Throughout the massive playground known as the National Basketball Association come cries that the game is broken. The rules, they say, mean nothing. And with apologies to political correctness, the nuts are running the asylum.

In basketball terms, time has come for somebody to take their ball and go home.Problem is, nobody seems to know whose ball it is. If recent incidents are any indication, players and agents may have taken possession away from the NBA and its owners.

"I wouldn't say the dam has burst," deputy commissioner Russ Granik told The Sporting News. "But we've seen a little leak, and we would like to plug it before it bursts."

The NBA's response to players refusing to report when traded or squashing deals behind the scenes sounds an awful lot like talk aboard the Titanic on that infamous night to remember.

"I think it's of some concern. There are certain things as to how we handle trades we will look at," Granik continued. "(There are) other procedures or agreements we might require."

Negotiations thereof could begin this summer if the NBA opts to reopen it's collective bargaining agreement with the player's association. Trade talk has moved to the forefront in the wake of Kenny Anderson and Rony Sei-kaly refusing to report after being dealt to Toronto and Utah, respectively. Both wound up in different, and more personally desirable, places to play.

"Clearly, we can't let these things happen. Because it's not just the Jazz, it's all of basketball," said Scott Layden, Utah's vice president of basketball operations. "We've seen more of it in the last little while and it's not good. It's not good for our game."

In the days leading up to the NBA's trading deadline, several players reportedly succeeded or at least attempted to kill deals agreed upon by teams. The cast of culprits ranges from highly touted Damon Stoudamire, who wound up returning to his native Oregon in a trade with the Blazers, to blue-collar veteran Doug West. The latter fought a Minnesota-to-Vancouver transfer before eventually giving in, though it took a threat of being suspended without pay before he'd report.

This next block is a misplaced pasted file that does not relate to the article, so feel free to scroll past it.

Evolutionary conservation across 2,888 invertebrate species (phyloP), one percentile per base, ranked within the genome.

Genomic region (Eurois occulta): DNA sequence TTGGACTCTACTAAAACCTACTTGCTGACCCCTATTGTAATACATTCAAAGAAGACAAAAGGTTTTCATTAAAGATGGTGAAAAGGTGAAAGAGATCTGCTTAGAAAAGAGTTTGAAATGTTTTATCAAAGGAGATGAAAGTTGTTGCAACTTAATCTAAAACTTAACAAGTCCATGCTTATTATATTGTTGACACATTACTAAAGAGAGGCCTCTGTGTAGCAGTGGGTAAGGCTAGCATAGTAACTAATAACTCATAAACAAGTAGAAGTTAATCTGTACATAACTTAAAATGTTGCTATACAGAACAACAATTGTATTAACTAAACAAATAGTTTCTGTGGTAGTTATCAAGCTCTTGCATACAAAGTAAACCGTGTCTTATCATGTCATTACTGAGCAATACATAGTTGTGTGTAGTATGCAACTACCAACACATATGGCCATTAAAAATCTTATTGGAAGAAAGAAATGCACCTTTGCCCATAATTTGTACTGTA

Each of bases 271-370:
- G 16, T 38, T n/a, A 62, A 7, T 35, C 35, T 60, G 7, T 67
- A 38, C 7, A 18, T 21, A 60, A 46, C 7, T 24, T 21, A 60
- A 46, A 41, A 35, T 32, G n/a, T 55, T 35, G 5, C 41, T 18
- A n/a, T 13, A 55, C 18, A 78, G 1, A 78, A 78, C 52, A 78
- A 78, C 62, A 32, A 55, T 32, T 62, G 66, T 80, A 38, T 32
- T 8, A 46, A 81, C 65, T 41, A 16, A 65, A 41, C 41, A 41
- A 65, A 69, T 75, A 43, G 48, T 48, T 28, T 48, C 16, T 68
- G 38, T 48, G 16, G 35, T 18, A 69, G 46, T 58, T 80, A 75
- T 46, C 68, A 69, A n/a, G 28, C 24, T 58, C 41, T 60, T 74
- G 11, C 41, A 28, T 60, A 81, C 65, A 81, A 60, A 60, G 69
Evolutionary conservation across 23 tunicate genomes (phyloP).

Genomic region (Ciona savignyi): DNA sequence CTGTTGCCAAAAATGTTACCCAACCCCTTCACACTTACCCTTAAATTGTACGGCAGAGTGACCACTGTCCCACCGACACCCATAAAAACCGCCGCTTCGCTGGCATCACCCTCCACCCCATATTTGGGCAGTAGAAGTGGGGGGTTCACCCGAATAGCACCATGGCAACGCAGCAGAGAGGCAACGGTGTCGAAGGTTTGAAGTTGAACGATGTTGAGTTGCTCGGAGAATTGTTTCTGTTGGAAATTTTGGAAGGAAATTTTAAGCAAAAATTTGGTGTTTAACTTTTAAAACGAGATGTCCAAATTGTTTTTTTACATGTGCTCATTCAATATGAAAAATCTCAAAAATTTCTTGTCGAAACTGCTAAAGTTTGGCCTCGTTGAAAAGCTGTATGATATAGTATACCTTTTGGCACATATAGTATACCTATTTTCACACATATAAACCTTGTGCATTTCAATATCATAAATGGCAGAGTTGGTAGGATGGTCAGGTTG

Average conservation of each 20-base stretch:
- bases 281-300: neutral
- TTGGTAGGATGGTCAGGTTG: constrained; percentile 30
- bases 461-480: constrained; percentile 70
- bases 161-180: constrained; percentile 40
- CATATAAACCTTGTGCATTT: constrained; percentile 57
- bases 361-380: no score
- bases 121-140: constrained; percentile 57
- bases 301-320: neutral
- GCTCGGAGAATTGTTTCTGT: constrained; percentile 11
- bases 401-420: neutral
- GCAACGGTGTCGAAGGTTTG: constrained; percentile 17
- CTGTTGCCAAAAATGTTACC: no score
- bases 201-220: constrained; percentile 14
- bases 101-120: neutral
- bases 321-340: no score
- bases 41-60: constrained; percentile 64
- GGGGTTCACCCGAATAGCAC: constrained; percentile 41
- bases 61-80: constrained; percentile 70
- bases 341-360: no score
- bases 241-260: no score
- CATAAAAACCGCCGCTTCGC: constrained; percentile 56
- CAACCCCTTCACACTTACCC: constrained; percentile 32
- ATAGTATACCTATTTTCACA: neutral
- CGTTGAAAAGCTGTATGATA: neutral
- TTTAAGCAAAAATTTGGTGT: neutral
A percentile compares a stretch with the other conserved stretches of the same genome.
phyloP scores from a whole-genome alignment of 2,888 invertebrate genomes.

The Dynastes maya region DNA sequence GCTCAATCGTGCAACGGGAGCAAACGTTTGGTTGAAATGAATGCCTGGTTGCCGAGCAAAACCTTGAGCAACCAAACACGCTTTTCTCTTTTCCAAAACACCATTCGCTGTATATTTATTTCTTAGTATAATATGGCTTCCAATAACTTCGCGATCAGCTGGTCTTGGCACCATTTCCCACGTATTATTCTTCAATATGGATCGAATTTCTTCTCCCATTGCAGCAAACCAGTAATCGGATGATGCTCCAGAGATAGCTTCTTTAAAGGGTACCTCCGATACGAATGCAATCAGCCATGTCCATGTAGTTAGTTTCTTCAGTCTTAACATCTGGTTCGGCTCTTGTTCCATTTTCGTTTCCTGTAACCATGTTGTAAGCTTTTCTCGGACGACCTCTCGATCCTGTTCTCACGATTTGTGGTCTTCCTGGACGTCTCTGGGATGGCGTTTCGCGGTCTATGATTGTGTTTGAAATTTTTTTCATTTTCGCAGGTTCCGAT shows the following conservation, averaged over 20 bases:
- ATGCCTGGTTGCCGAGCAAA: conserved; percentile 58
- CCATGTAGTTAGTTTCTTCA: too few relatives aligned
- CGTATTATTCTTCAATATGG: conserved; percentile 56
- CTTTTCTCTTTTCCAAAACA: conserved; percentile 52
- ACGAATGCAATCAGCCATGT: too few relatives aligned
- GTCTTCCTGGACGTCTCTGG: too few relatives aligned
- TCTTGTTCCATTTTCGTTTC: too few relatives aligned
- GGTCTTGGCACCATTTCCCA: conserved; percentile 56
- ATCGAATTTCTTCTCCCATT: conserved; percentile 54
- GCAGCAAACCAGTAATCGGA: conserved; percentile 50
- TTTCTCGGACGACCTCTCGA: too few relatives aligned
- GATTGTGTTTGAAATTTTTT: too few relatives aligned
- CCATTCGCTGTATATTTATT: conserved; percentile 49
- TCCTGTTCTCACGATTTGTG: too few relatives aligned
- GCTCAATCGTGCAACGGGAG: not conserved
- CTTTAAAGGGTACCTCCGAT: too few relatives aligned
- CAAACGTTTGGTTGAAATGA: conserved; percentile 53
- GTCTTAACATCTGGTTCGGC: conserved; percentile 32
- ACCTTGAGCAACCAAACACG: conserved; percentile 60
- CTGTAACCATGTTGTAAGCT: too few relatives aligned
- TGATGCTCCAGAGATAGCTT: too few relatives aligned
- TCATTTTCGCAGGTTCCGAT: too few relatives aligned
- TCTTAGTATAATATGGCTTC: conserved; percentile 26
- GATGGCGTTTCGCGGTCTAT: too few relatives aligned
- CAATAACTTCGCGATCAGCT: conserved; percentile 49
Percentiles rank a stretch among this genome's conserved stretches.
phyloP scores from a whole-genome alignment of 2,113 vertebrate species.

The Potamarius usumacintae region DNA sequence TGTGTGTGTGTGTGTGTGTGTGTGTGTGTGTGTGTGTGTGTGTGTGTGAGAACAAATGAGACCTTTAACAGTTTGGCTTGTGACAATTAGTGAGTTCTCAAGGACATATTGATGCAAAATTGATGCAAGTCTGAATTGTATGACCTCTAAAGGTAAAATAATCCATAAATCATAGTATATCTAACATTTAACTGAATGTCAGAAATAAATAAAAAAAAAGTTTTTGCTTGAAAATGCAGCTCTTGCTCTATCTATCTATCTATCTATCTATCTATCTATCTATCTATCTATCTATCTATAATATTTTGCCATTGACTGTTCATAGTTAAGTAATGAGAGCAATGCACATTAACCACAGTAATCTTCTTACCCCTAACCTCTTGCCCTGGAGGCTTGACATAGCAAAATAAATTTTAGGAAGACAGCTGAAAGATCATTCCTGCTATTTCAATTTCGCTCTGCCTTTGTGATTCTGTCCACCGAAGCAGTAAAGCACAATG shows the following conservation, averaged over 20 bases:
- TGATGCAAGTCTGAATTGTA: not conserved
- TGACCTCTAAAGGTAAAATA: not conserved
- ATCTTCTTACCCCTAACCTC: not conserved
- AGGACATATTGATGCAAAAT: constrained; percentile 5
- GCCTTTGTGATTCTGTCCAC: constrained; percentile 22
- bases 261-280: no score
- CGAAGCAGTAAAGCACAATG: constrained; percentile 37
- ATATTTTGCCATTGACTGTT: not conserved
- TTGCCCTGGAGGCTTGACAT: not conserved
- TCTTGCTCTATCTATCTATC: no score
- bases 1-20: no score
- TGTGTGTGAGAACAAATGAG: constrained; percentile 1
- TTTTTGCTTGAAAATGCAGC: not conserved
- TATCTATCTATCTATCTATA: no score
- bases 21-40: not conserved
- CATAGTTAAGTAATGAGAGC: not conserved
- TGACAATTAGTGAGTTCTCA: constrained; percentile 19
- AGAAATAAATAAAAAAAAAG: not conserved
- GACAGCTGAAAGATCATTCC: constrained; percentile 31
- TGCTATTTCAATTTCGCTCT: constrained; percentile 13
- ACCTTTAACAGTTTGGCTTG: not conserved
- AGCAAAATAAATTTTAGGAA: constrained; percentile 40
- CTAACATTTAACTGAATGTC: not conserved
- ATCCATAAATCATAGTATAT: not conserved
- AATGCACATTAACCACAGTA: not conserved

"If I were the powers that be in the NBA, I would be concerned by the fact that players who have contracts can dictate where they go in trades," Orlando coach Chuck Daly said. "This has never been the situation before. At some point, the league will have to take a stand or address that situation."

Boston Celtics executive Red Auerbach said teams already have the authority to regulate the situation.

"What they ought to do is suspend them," he said. "The (general managers) have to send a message."

That didn't stop the Celtics, however, from acquiring Anderson, who flat-out refused to play for Toronto when traded from Portland.

"I don't think any of us learned about how to deal with some of these experiences in Basketball Op 101 class. We're learning things as we go here. There have been new experiences here that would be new for anyone," Magic general manager John Gabriel said after striking a last-minute deal for Seikaly with New Jersey after Utah voided its deal for the center. "As long as you stick to your guns and your principles of doing the right thing, everything will work out. But not only do Scott Layden with the Jazz and the Orlando Magic need to do the right things, but organizations across the league need to be unified in making sure everybody is playing by the rules."

Not everyone shares Gabriel's view that teams may be able to police themselves. Phoenix coach Danny Ainge thinks it'll take a cooperative effort between owners, league officials and the players.